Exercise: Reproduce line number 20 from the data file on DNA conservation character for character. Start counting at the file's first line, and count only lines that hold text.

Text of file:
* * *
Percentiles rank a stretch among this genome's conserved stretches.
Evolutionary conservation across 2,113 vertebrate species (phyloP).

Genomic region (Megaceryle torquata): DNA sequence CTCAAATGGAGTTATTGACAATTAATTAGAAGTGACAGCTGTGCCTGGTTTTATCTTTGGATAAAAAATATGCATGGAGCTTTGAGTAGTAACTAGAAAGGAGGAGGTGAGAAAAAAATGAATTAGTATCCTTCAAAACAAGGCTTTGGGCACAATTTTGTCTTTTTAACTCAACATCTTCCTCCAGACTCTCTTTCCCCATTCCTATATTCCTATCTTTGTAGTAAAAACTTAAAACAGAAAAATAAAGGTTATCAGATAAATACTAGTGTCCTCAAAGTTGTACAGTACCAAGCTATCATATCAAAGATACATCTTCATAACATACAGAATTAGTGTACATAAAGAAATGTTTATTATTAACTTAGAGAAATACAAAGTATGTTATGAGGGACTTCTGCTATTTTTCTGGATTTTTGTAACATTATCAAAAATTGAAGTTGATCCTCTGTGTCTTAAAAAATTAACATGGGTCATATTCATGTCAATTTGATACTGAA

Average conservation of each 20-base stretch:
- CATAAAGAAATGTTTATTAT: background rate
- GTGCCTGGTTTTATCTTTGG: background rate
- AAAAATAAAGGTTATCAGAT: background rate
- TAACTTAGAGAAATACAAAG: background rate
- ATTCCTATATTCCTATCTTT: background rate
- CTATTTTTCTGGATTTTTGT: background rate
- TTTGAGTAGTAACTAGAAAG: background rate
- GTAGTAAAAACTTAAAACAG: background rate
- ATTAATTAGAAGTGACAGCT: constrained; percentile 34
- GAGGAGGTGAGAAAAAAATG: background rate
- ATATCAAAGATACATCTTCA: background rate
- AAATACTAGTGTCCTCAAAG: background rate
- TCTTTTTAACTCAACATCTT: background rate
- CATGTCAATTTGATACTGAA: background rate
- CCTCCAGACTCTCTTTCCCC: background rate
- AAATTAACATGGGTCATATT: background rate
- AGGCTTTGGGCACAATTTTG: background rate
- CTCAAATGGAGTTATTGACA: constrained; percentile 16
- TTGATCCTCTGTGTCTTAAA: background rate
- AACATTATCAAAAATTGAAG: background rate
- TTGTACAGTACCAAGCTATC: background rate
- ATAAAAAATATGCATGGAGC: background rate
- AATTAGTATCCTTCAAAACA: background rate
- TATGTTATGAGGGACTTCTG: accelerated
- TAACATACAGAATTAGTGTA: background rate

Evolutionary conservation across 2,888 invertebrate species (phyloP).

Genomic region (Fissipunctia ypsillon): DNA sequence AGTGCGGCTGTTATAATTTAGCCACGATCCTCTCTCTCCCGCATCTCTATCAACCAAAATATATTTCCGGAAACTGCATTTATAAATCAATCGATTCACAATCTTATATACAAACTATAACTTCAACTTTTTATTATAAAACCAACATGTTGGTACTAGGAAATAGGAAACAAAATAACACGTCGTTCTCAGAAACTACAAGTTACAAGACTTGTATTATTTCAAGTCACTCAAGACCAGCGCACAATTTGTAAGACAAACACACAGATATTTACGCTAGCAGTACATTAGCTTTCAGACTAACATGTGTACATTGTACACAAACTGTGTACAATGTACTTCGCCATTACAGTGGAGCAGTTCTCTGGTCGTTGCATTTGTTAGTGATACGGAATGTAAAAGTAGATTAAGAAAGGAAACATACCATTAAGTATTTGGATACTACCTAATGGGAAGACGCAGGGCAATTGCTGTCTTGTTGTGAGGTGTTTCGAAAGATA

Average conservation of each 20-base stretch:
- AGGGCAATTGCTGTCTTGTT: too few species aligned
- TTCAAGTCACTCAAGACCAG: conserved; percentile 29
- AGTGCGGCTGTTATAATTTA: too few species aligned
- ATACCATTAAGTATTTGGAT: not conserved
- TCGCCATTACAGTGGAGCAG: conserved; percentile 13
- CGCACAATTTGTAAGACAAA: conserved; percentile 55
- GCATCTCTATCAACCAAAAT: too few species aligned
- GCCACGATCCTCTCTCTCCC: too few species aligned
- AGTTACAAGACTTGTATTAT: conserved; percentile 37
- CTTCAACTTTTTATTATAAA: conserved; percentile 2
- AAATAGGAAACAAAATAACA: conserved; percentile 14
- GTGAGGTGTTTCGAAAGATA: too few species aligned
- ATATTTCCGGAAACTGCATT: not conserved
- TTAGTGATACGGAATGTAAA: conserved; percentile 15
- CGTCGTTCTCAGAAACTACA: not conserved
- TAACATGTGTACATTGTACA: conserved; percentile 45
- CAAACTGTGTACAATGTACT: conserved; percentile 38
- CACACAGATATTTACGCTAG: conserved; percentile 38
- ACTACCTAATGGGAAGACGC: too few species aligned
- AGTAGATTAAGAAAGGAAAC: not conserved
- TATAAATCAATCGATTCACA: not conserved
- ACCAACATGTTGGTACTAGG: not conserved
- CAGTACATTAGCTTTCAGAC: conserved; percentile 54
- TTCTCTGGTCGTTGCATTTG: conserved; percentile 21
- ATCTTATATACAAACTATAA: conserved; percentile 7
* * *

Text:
- AAATTAACATGGGTCATATT: background rate